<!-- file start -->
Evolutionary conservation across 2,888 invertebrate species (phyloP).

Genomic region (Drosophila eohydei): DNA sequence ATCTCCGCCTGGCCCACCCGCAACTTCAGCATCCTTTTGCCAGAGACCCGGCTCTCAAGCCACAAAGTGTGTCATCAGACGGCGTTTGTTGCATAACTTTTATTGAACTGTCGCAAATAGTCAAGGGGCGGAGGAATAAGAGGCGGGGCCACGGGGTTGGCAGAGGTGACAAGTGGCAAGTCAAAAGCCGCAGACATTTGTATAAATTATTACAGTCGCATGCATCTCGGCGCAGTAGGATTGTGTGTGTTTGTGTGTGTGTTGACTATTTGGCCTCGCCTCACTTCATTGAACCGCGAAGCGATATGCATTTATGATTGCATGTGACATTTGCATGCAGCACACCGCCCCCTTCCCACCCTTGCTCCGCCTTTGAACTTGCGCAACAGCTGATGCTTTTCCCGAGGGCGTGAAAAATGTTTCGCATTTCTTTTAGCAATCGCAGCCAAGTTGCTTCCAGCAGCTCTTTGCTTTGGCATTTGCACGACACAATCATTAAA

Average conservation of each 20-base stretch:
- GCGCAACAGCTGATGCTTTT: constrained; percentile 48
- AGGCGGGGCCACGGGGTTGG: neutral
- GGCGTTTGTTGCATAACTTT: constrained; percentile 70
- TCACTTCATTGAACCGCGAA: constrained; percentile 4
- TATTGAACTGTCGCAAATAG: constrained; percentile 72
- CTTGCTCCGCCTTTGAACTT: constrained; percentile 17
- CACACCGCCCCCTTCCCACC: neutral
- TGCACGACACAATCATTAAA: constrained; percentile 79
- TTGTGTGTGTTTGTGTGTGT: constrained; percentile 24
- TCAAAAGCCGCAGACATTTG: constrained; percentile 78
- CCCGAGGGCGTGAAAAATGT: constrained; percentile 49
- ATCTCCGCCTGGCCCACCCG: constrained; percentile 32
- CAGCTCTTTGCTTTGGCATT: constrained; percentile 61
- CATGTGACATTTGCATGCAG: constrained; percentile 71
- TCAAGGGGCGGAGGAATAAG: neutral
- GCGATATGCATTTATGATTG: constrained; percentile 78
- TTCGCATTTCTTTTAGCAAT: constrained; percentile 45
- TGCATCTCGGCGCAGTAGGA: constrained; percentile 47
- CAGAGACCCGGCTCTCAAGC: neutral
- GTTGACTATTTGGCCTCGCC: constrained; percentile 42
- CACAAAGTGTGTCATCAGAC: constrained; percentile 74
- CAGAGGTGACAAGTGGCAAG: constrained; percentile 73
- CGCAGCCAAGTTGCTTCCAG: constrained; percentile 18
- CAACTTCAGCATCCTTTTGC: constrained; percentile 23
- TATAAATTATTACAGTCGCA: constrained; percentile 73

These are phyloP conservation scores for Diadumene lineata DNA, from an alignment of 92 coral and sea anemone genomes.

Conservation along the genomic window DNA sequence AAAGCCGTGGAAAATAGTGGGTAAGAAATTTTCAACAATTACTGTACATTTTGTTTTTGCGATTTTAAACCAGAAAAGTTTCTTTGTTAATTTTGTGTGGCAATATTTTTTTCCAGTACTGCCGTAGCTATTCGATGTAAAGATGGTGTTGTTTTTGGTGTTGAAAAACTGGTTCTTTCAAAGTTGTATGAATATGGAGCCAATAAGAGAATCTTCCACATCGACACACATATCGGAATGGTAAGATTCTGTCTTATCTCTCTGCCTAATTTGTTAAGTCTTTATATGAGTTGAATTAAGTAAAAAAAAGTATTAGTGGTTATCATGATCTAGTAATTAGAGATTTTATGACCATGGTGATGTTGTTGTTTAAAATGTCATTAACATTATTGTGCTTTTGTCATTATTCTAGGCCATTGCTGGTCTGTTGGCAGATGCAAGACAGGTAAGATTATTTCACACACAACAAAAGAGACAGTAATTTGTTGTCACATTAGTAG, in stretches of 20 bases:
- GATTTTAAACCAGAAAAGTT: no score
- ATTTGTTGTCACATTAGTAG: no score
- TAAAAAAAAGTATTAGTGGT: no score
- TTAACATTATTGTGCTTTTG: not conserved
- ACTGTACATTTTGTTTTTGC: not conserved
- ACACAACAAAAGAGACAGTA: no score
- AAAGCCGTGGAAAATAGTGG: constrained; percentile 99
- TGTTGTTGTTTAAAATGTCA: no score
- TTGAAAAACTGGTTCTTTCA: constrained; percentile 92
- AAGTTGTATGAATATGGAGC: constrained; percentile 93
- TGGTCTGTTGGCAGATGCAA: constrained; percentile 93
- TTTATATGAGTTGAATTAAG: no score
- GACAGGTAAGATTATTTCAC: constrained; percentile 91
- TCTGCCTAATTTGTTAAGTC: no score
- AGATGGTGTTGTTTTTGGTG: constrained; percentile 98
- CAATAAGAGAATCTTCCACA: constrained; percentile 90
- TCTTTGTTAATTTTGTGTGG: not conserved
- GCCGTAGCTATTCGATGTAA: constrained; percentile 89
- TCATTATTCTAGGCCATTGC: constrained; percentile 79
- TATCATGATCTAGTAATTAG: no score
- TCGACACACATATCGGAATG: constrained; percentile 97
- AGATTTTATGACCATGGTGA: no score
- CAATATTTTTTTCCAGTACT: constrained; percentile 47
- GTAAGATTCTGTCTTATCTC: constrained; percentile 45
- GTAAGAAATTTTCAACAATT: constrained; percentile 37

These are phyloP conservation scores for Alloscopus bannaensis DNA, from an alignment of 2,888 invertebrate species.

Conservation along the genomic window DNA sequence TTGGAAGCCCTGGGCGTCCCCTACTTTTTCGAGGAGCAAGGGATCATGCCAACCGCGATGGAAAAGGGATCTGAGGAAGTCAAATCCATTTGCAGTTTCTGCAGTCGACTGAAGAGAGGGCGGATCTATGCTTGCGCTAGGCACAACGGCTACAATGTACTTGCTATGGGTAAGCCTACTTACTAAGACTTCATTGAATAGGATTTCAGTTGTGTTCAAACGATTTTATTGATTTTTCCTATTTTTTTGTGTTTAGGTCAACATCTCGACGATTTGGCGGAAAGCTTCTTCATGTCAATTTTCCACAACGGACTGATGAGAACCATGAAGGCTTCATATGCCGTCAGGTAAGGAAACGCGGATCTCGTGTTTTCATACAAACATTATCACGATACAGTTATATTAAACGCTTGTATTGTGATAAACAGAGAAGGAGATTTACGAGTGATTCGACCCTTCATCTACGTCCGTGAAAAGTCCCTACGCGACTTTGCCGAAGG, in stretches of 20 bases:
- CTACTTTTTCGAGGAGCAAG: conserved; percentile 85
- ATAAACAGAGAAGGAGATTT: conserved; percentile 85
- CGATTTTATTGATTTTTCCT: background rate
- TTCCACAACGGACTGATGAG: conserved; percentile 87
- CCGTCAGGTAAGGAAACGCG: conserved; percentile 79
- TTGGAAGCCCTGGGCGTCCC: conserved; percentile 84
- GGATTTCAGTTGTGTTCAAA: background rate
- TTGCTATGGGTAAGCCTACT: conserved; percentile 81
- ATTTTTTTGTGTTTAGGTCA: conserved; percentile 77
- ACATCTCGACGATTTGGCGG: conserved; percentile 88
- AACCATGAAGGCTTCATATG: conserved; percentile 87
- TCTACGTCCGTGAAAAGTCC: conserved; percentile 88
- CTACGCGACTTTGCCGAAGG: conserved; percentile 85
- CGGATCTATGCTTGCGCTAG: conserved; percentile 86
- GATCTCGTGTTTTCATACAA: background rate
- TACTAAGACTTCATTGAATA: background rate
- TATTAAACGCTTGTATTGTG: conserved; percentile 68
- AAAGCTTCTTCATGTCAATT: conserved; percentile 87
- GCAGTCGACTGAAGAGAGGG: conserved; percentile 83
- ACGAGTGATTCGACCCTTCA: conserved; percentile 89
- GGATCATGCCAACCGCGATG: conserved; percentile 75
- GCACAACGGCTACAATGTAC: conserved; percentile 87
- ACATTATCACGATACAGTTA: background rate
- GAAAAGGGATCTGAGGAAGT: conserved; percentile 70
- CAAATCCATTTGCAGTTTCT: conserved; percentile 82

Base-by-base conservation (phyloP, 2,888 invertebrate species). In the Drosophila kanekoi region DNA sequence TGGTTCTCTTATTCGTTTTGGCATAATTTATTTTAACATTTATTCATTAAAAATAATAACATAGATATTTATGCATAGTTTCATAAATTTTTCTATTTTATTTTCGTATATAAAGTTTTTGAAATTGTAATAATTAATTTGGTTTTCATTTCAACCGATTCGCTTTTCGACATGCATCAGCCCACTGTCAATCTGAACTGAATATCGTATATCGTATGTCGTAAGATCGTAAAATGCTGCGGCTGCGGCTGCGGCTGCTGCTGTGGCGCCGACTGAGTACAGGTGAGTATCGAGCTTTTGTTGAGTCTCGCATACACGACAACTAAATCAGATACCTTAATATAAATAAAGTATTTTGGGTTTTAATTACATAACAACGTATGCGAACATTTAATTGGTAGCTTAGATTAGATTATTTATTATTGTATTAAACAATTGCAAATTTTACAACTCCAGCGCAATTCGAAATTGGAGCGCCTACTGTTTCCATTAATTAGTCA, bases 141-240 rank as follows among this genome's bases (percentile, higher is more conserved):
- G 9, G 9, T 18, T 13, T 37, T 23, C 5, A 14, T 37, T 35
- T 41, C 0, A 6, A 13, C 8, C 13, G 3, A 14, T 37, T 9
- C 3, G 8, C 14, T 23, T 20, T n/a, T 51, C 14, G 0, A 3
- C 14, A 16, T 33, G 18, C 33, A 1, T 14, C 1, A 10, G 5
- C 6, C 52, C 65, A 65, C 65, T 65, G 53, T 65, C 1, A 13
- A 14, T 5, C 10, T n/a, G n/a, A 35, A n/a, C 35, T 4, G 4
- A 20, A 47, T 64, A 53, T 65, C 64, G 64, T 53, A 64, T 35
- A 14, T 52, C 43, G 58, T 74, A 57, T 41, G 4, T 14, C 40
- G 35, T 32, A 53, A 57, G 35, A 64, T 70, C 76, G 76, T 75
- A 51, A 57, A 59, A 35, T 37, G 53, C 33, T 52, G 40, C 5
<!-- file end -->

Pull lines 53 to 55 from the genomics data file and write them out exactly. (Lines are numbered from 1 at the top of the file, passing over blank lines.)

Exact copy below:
- CAATATTTTTTTCCAGTACT: constrained; percentile 47
- GTAAGATTCTGTCTTATCTC: constrained; percentile 45
- GTAAGAAATTTTCAACAATT: constrained; percentile 37